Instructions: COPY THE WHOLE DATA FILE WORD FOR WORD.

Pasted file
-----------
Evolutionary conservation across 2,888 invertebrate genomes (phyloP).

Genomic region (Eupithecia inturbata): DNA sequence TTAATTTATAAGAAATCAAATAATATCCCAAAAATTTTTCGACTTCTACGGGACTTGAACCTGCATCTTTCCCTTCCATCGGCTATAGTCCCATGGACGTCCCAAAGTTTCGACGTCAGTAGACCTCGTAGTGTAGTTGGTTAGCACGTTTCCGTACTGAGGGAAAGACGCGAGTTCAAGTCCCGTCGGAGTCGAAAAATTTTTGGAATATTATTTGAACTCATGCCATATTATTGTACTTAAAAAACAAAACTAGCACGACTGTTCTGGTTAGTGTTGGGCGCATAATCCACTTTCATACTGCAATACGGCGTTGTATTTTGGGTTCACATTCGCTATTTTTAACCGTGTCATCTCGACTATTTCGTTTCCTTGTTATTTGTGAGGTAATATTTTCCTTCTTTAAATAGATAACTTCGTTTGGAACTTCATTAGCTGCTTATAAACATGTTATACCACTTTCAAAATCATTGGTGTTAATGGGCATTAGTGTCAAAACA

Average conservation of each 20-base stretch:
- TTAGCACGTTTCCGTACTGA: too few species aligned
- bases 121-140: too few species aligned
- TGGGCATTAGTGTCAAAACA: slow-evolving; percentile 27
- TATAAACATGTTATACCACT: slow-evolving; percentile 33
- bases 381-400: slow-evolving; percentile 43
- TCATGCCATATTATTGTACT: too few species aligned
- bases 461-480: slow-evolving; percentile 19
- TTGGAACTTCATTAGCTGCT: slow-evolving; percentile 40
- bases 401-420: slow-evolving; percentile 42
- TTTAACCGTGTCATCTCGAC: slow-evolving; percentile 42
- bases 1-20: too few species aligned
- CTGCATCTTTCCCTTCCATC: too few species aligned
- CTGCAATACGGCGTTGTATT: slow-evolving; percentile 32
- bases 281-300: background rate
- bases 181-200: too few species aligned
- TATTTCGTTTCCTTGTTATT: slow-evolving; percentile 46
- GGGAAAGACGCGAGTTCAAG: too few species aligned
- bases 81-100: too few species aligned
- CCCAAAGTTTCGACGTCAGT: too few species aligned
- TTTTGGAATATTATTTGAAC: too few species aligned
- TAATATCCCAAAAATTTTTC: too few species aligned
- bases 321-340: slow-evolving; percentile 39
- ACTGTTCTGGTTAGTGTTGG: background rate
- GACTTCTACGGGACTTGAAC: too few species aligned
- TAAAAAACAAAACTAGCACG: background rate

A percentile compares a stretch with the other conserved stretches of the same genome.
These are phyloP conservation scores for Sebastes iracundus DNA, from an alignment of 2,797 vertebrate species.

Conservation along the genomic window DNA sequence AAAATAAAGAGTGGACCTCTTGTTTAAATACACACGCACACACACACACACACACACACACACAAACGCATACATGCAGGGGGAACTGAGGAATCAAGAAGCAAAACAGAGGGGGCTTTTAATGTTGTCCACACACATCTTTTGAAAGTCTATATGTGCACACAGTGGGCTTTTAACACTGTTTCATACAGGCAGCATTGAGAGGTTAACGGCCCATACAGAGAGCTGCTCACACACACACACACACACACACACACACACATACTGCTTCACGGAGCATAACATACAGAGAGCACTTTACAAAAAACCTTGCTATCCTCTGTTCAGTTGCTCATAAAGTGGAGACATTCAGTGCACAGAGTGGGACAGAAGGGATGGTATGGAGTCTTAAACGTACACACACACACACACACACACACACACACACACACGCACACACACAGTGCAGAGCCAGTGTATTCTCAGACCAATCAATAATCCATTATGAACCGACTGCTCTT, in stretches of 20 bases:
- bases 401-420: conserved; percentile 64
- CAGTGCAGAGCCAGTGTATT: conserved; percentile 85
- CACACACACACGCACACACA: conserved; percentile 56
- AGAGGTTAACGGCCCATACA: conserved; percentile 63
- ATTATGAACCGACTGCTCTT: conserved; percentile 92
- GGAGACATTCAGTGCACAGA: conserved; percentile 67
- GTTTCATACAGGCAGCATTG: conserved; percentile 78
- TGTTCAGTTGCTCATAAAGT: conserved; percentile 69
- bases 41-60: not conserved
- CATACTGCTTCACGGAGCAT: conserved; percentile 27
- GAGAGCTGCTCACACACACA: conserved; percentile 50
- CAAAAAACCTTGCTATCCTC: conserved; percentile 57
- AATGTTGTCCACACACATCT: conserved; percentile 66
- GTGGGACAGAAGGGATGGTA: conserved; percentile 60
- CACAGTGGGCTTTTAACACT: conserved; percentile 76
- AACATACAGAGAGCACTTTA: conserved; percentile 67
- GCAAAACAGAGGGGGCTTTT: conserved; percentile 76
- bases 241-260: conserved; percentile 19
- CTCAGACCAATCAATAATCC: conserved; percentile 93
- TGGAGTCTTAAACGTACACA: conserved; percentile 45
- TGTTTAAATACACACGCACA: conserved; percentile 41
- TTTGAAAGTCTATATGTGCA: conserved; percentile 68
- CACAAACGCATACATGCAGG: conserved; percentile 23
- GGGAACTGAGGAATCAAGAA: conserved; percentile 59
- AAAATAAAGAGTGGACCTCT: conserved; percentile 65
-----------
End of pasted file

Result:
Evolutionary conservation across 2,888 invertebrate genomes (phyloP).

Genomic region (Eupithecia inturbata): DNA sequence TTAATTTATAAGAAATCAAATAATATCCCAAAAATTTTTCGACTTCTACGGGACTTGAACCTGCATCTTTCCCTTCCATCGGCTATAGTCCCATGGACGTCCCAAAGTTTCGACGTCAGTAGACCTCGTAGTGTAGTTGGTTAGCACGTTTCCGTACTGAGGGAAAGACGCGAGTTCAAGTCCCGTCGGAGTCGAAAAATTTTTGGAATATTATTTGAACTCATGCCATATTATTGTACTTAAAAAACAAAACTAGCACGACTGTTCTGGTTAGTGTTGGGCGCATAATCCACTTTCATACTGCAATACGGCGTTGTATTTTGGGTTCACATTCGCTATTTTTAACCGTGTCATCTCGACTATTTCGTTTCCTTGTTATTTGTGAGGTAATATTTTCCTTCTTTAAATAGATAACTTCGTTTGGAACTTCATTAGCTGCTTATAAACATGTTATACCACTTTCAAAATCATTGGTGTTAATGGGCATTAGTGTCAAAACA

Average conservation of each 20-base stretch:
- TTAGCACGTTTCCGTACTGA: too few species aligned
- bases 121-140: too few species aligned
- TGGGCATTAGTGTCAAAACA: slow-evolving; percentile 27
- TATAAACATGTTATACCACT: slow-evolving; percentile 33
- bases 381-400: slow-evolving; percentile 43
- TCATGCCATATTATTGTACT: too few species aligned
- bases 461-480: slow-evolving; percentile 19
- TTGGAACTTCATTAGCTGCT: slow-evolving; percentile 40
- bases 401-420: slow-evolving; percentile 42
- TTTAACCGTGTCATCTCGAC: slow-evolving; percentile 42
- bases 1-20: too few species aligned
- CTGCATCTTTCCCTTCCATC: too few species aligned
- CTGCAATACGGCGTTGTATT: slow-evolving; percentile 32
- bases 281-300: background rate
- bases 181-200: too few species aligned
- TATTTCGTTTCCTTGTTATT: slow-evolving; percentile 46
- GGGAAAGACGCGAGTTCAAG: too few species aligned
- bases 81-100: too few species aligned
- CCCAAAGTTTCGACGTCAGT: too few species aligned
- TTTTGGAATATTATTTGAAC: too few species aligned
- TAATATCCCAAAAATTTTTC: too few species aligned
- bases 321-340: slow-evolving; percentile 39
- ACTGTTCTGGTTAGTGTTGG: background rate
- GACTTCTACGGGACTTGAAC: too few species aligned
- TAAAAAACAAAACTAGCACG: background rate

A percentile compares a stretch with the other conserved stretches of the same genome.
These are phyloP conservation scores for Sebastes iracundus DNA, from an alignment of 2,797 vertebrate species.

Conservation along the genomic window DNA sequence AAAATAAAGAGTGGACCTCTTGTTTAAATACACACGCACACACACACACACACACACACACACAAACGCATACATGCAGGGGGAACTGAGGAATCAAGAAGCAAAACAGAGGGGGCTTTTAATGTTGTCCACACACATCTTTTGAAAGTCTATATGTGCACACAGTGGGCTTTTAACACTGTTTCATACAGGCAGCATTGAGAGGTTAACGGCCCATACAGAGAGCTGCTCACACACACACACACACACACACACACACACATACTGCTTCACGGAGCATAACATACAGAGAGCACTTTACAAAAAACCTTGCTATCCTCTGTTCAGTTGCTCATAAAGTGGAGACATTCAGTGCACAGAGTGGGACAGAAGGGATGGTATGGAGTCTTAAACGTACACACACACACACACACACACACACACACACACACGCACACACACAGTGCAGAGCCAGTGTATTCTCAGACCAATCAATAATCCATTATGAACCGACTGCTCTT, in stretches of 20 bases:
- bases 401-420: conserved; percentile 64
- CAGTGCAGAGCCAGTGTATT: conserved; percentile 85
- CACACACACACGCACACACA: conserved; percentile 56
- AGAGGTTAACGGCCCATACA: conserved; percentile 63
- ATTATGAACCGACTGCTCTT: conserved; percentile 92
- GGAGACATTCAGTGCACAGA: conserved; percentile 67
- GTTTCATACAGGCAGCATTG: conserved; percentile 78
- TGTTCAGTTGCTCATAAAGT: conserved; percentile 69
- bases 41-60: not conserved
- CATACTGCTTCACGGAGCAT: conserved; percentile 27
- GAGAGCTGCTCACACACACA: conserved; percentile 50
- CAAAAAACCTTGCTATCCTC: conserved; percentile 57
- AATGTTGTCCACACACATCT: conserved; percentile 66
- GTGGGACAGAAGGGATGGTA: conserved; percentile 60
- CACAGTGGGCTTTTAACACT: conserved; percentile 76
- AACATACAGAGAGCACTTTA: conserved; percentile 67
- GCAAAACAGAGGGGGCTTTT: conserved; percentile 76
- bases 241-260: conserved; percentile 19
- CTCAGACCAATCAATAATCC: conserved; percentile 93
- TGGAGTCTTAAACGTACACA: conserved; percentile 45
- TGTTTAAATACACACGCACA: conserved; percentile 41
- TTTGAAAGTCTATATGTGCA: conserved; percentile 68
- CACAAACGCATACATGCAGG: conserved; percentile 23
- GGGAACTGAGGAATCAAGAA: conserved; percentile 59
- AAAATAAAGAGTGGACCTCT: conserved; percentile 65